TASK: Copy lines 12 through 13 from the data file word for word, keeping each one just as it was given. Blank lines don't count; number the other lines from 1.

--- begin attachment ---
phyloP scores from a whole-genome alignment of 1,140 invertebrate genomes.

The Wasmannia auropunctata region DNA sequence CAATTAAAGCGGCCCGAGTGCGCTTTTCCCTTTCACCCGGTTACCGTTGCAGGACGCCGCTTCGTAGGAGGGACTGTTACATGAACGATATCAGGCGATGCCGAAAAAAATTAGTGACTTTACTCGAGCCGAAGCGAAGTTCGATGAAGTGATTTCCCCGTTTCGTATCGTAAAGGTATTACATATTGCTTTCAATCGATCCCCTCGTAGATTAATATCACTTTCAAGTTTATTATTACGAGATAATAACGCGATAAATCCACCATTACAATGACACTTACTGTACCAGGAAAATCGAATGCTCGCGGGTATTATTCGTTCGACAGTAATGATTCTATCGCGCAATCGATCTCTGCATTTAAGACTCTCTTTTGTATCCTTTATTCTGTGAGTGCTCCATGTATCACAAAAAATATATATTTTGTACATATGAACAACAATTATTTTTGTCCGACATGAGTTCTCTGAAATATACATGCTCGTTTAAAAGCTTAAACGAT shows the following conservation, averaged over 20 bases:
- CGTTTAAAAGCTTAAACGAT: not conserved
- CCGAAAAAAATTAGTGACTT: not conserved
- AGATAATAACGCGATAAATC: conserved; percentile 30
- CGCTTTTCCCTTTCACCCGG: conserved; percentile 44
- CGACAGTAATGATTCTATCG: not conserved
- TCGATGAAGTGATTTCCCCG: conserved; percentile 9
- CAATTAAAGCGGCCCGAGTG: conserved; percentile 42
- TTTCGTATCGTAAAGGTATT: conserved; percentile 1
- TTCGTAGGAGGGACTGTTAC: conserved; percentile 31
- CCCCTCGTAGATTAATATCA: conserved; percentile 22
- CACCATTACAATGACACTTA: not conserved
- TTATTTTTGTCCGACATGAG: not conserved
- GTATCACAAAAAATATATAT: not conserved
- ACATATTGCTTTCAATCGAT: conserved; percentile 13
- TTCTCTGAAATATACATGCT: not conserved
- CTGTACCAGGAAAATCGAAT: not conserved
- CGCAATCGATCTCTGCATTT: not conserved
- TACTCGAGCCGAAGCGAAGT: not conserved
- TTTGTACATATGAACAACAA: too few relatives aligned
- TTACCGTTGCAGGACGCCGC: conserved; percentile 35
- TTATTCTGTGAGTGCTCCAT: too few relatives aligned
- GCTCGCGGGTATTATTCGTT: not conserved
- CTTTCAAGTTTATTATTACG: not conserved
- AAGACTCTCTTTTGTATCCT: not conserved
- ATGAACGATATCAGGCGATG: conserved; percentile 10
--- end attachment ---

- CCCCTCGTAGATTAATATCA: conserved; percentile 22
- CACCATTACAATGACACTTA: not conserved